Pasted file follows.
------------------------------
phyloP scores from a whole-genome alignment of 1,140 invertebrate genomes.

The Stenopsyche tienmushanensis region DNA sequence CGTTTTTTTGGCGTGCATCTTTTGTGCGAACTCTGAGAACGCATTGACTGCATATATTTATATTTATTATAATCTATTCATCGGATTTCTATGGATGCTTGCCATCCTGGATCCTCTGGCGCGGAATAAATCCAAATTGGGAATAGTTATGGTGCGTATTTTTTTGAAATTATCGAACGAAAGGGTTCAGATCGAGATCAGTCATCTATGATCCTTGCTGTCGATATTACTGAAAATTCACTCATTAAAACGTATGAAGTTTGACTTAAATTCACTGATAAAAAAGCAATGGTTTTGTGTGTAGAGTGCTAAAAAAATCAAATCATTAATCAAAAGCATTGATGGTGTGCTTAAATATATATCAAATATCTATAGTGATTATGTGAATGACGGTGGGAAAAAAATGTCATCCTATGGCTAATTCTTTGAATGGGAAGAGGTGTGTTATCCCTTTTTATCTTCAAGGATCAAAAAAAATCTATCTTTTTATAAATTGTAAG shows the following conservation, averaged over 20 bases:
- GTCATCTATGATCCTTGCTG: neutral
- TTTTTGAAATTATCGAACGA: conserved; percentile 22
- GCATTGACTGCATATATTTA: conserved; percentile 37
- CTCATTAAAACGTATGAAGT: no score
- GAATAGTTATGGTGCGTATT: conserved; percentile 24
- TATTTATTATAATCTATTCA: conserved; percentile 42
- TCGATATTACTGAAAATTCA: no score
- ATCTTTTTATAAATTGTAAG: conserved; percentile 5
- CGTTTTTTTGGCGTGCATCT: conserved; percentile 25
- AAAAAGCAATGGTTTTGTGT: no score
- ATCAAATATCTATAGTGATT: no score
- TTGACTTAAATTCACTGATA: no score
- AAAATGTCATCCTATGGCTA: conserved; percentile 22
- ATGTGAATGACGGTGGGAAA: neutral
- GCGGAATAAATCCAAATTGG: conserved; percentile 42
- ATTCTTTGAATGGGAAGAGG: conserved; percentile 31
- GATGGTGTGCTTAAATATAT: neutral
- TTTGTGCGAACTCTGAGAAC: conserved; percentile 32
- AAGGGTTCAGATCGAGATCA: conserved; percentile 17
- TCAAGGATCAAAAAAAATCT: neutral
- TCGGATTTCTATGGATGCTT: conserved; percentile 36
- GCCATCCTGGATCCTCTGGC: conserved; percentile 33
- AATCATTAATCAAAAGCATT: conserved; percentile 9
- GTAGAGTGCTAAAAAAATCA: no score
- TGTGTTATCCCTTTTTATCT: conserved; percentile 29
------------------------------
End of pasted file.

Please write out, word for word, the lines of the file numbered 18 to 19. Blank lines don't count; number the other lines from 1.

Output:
- ATTCTTTGAATGGGAAGAGG: conserved; percentile 31
- GATGGTGTGCTTAAATATAT: neutral